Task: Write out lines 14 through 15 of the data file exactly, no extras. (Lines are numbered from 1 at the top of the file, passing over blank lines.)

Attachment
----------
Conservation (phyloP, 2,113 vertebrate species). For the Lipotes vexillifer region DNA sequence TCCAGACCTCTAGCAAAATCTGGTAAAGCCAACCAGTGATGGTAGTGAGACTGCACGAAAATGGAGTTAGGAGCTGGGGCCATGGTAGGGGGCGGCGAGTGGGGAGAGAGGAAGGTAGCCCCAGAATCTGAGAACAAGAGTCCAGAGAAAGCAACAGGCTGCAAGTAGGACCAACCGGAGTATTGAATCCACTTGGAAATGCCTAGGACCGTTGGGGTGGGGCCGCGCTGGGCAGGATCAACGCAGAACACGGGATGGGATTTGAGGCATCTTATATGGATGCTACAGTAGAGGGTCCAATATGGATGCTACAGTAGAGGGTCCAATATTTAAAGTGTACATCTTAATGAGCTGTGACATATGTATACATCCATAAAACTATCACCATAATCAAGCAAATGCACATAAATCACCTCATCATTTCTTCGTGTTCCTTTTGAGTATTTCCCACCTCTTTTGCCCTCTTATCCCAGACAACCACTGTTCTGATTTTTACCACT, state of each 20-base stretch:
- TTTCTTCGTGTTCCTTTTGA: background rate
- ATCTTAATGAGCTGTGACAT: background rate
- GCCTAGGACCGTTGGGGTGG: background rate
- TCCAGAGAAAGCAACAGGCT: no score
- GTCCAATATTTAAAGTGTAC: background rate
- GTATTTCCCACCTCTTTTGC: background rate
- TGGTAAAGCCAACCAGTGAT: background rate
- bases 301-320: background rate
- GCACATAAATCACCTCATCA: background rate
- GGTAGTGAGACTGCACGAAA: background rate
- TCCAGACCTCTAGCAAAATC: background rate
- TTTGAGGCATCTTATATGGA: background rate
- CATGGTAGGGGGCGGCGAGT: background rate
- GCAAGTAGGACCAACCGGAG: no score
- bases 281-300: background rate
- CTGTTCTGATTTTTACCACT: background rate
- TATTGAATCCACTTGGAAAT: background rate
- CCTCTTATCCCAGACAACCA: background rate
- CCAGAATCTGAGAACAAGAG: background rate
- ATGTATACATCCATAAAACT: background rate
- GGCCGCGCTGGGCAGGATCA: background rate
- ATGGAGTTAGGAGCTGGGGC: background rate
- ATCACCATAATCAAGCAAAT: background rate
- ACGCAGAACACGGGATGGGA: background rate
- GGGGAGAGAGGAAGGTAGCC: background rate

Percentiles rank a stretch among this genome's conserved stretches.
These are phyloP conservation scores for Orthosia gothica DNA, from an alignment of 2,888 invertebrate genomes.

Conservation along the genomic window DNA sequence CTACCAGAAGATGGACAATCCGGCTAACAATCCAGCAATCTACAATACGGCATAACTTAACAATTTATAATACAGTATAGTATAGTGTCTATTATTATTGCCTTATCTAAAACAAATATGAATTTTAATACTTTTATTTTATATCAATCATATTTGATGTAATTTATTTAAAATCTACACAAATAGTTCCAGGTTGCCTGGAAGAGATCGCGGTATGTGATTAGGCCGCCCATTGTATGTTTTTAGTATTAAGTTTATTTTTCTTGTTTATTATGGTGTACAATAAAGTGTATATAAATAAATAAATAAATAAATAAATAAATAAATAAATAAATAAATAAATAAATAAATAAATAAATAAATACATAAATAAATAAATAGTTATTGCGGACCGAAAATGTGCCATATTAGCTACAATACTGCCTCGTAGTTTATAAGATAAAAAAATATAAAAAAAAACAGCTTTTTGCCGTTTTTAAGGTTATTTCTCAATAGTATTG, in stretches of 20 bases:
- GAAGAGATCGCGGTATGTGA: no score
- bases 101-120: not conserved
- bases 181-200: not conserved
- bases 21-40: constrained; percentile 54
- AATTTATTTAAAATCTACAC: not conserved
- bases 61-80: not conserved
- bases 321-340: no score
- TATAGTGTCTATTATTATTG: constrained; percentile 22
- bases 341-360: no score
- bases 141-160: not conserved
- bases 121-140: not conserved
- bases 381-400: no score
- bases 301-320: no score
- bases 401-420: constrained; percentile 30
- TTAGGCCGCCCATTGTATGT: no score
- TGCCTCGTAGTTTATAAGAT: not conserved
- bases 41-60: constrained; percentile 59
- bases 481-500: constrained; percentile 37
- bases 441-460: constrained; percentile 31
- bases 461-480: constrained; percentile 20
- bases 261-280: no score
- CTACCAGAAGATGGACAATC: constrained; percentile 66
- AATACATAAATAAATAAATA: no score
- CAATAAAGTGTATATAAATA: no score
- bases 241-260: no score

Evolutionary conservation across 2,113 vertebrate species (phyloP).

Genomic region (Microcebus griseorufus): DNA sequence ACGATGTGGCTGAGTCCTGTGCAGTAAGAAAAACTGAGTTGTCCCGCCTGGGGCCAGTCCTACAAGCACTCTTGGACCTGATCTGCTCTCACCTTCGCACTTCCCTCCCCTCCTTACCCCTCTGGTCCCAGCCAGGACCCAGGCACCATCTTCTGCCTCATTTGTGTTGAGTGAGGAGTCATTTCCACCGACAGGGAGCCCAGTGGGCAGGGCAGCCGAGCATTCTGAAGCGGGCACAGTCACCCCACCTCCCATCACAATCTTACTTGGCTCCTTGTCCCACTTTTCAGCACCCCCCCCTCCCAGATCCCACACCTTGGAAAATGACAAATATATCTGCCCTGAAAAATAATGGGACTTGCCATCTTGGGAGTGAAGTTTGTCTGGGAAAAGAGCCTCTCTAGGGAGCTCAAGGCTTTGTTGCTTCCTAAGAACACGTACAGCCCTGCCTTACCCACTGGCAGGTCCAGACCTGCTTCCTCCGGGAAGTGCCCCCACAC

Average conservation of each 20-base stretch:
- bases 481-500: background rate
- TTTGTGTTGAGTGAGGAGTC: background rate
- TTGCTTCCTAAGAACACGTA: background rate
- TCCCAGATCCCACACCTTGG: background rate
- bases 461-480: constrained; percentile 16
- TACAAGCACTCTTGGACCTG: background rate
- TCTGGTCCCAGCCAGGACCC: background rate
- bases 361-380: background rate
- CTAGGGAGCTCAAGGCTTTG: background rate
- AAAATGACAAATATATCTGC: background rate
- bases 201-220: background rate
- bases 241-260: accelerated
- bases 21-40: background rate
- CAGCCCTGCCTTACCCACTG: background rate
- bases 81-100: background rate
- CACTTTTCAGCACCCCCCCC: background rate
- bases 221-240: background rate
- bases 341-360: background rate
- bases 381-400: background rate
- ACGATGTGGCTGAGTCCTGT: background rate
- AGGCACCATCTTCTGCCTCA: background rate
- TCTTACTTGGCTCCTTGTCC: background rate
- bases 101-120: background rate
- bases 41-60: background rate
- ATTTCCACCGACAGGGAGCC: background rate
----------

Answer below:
- CATGGTAGGGGGCGGCGAGT: background rate
- GCAAGTAGGACCAACCGGAG: no score